02.04.10

The Snack Critic

When the American food machine turns out a new salty treat, they turn to Jeremy Selwyn for approval. Tali Yaholom on one man’s decade-long odyssey to find the perfect snack.

Jeremy Selwyn’s passion is to find every single snack in America, no matter how obscure or bizarre, and then write about his reaction. Consider this past Monday: After discovering risotto-flavored potato chips manufactured by a relatively unknown company, New York Style, Selwyn brought a bag into his office and urged his co-workers to try some. “Everybody was like, ‘What the heck is that?’” he laughed, but “as it turned out, they were pretty good.” So the chips, described as rice crackers with a Doritos-like flavor will soon become the 4,423rd on Selwyn’s 10-year-old site, Taquitos.net, a compendium of snacks that sound like salty Willie Wonka concoctions: seaweed corn crackers, octopus-flavored potato chips and peanut butter and jelly popcorn, to name a few.

The site started as a solution to a monotonous newspaper job in central Massachusetts, where Selwyn would pass time by buying creative-sounding snacks at a local convenience store. During this time, salt and vinegar- or ketchup-flavored potato chips were “somewhat of a novelty,” and Selwyn quickly became known as the guy who eats weird junk food at 8 in the morning, which turned out well for him, as his friends and colleagues soon began bringing exotic snacks for “the chip guy” to try out. A site was born, that now attracts about 30,000 snack-happy visitors a month, according to Quantcast.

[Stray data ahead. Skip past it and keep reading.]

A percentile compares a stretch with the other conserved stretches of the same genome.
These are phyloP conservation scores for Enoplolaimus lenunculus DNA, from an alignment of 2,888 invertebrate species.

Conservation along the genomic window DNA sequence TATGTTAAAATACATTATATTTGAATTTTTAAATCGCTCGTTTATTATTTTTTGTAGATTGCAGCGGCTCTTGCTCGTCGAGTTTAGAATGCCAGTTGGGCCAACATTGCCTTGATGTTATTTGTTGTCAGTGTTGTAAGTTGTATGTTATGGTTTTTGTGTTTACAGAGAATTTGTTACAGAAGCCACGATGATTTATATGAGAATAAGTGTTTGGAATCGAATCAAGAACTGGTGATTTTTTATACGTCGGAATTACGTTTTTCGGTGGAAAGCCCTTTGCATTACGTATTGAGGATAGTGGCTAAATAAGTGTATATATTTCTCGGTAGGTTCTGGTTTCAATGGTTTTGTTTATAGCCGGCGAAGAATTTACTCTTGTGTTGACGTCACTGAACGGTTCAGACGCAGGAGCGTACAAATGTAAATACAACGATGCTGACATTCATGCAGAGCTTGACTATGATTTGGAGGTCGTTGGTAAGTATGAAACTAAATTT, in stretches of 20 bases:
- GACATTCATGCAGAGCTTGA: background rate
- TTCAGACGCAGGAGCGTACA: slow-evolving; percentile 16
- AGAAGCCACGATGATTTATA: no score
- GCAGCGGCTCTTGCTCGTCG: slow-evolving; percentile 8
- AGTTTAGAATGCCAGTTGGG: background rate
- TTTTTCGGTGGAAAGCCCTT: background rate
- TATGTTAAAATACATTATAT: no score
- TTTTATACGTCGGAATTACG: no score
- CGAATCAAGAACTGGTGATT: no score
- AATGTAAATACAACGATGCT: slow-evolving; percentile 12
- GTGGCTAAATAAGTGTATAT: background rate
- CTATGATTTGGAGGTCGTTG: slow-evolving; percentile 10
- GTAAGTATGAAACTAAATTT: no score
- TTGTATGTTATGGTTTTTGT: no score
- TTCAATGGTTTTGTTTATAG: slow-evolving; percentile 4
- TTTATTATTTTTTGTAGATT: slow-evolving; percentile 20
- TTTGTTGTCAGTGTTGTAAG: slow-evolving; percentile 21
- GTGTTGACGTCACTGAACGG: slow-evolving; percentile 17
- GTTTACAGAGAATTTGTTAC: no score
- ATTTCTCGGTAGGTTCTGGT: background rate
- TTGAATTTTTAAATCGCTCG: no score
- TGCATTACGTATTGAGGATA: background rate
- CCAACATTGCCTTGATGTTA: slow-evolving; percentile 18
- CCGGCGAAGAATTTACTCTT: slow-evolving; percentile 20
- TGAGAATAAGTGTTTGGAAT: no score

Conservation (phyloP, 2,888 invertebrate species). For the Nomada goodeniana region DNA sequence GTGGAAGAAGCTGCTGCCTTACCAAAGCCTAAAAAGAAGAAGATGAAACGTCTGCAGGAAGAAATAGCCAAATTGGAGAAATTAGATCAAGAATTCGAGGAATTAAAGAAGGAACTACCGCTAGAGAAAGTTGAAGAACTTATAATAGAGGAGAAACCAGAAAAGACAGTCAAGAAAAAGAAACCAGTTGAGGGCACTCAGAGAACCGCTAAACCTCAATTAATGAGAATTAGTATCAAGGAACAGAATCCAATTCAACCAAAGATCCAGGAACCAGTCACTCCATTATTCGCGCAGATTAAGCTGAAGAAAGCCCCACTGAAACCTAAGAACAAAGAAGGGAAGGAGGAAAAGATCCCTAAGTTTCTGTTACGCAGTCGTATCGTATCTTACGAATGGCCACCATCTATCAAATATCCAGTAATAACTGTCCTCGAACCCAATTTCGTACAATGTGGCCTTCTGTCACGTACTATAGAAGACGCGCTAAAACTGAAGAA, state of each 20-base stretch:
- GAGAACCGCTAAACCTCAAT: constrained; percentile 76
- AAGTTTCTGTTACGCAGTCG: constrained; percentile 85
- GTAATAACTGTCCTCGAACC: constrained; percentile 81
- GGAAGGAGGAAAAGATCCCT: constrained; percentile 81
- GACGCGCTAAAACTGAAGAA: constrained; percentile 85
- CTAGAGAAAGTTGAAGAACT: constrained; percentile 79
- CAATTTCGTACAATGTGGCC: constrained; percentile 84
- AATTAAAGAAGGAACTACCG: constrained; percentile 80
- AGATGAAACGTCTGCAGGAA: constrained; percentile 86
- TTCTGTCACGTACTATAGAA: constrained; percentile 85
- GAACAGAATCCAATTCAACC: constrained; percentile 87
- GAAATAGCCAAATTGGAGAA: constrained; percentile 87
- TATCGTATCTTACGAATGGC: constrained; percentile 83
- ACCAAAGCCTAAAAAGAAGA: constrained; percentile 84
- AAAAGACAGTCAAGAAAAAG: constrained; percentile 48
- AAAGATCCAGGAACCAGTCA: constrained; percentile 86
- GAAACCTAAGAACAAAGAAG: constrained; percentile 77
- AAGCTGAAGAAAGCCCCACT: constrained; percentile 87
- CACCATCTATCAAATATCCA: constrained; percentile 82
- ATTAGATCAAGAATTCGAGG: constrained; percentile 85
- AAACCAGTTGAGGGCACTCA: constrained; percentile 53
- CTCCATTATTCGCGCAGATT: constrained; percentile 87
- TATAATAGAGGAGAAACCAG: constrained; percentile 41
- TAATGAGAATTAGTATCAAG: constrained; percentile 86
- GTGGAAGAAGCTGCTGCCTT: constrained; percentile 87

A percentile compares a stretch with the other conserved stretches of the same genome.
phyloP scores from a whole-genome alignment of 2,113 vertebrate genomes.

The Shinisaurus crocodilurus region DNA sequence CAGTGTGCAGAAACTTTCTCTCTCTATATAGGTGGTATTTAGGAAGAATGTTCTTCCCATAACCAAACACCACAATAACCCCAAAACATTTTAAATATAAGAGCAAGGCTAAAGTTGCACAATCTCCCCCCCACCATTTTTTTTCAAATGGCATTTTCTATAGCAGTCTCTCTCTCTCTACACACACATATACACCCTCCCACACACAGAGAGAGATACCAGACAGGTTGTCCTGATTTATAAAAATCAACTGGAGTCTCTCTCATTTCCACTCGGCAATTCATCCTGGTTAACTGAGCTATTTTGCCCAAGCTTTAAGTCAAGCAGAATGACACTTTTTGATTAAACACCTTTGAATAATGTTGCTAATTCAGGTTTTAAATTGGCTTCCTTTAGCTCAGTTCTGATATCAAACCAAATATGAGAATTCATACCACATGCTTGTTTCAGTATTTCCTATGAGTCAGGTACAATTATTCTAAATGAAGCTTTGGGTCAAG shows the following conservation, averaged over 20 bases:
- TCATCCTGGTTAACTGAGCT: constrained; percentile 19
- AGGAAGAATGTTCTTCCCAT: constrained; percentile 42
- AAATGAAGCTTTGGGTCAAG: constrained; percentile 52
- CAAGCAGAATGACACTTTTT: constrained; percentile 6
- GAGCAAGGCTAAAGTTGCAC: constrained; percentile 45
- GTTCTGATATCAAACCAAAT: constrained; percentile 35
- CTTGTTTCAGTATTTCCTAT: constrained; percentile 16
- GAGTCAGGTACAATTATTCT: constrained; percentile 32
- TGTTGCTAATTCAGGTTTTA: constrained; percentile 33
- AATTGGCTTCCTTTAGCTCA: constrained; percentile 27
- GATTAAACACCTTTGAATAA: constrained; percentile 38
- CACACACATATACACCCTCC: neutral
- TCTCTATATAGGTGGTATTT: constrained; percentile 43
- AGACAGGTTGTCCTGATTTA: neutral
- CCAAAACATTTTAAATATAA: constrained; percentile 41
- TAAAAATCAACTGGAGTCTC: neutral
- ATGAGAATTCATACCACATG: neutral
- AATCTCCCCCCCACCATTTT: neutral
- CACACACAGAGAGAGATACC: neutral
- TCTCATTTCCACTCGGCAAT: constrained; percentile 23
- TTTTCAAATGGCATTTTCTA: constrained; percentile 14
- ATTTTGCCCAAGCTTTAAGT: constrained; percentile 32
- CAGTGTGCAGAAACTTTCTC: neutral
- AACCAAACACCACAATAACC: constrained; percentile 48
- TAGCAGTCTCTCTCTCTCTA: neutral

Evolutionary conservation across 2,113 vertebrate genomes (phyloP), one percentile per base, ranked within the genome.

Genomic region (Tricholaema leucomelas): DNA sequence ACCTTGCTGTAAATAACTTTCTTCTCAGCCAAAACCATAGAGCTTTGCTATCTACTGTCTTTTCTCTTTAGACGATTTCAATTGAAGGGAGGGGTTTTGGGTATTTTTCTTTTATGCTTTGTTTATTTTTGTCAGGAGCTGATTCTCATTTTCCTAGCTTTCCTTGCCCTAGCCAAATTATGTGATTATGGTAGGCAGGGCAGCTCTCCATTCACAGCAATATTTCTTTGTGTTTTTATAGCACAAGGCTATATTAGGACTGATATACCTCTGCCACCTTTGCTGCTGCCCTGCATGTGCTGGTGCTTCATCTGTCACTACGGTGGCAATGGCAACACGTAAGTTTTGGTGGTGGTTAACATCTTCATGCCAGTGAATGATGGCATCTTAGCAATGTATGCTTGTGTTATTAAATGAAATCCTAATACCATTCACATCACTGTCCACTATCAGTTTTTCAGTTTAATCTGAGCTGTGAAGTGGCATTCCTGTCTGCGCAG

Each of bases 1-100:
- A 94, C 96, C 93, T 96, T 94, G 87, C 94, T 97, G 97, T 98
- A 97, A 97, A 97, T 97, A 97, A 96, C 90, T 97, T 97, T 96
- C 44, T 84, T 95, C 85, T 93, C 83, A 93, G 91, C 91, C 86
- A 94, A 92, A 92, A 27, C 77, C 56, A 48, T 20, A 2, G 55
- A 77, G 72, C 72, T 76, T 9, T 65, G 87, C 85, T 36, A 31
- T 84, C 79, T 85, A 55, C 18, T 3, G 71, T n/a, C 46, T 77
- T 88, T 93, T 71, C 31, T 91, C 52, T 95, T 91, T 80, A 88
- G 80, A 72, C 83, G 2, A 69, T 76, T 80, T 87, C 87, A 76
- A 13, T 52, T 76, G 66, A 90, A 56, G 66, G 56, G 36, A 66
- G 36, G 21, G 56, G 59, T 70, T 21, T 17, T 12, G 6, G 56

What separates Taquitos.net—named for a Trader Joe’s offering and a Simpsons joke—from most other cult food blogs is everyman appeal, its creator’s eagerness to shove a herb-roasted anchovy-flavored potato chip down his throat. “For people who are adventurous, it’s fun to try different things,” Selwyn says. “It’s fun to see something you couldn’t imagine existed and then eat it.” Selwyn, who goes by “Chief Snacks Officer” when he’s not working his day job as a Web site developer in Cambridge, Massachusetts, finds his craziest-sounding nosh when travelling abroad (England introduced him to Cajun squirrel-flavored potato chips) or visiting Asian grocery stores in Chinatown (home to all things seafood). Snack manufacturers regularly send Selwyn complimentary cases of their newest products and, occasionally, will defensively tweak their recipes to satisfy Selwyn’s criticisms—such was the case of a certain caramel popcorn, which Selwyn complained left too much sugar on his hands.

Snack manufacturers will defensively tweak their recipes to satisfy Selwyn’s criticisms.

Selwyn is careful not to brand himself as any sort of culinary expert, though his site reflects the national obsession with snacking in general, and extreme snacking in particular. “Personally, I have kind of no actual background in food preparation or food science,” he says. “I’m a terrible cook. I really just eat these things as an ordinary snacker and I’m surprised by the number of people who read my reviews who say, ‘You had that one right on,' which isn’t to say everyone agrees with me or I want everyone to agree with me, but I call it as I see it and I’m just aiming at ordinary snackers.”

There is a “sub-industry trying to crusade against snacking,” he adds, but “people are going to eat what they want to eat” and, regardless, “more and more people are willing to experiment.”

Watch: 12 Banned Super Bowl Ads Plus, there’s room for the foodie elite to participate, since snack manufacturers often try recipes incorporating gourmet trends and exotic foreign foods. “It’s whatever the flavors are of the moment [that] tend to get integrated into snacks, whether it’s some ethnic combination or a spice or a food like bacon,” adds Ed Levine, founder of Serious Eats. “When big snack food companies are fighting for shelf space, one way you battle for shelf space is by broadening your line.”

Plus: Check out Hungry Beast, for more news on the latest restaurants, hot chefs, and tasty recipes.

Tali Yahalom has written for New York, the Atlantic, The Financial Times and USA Today.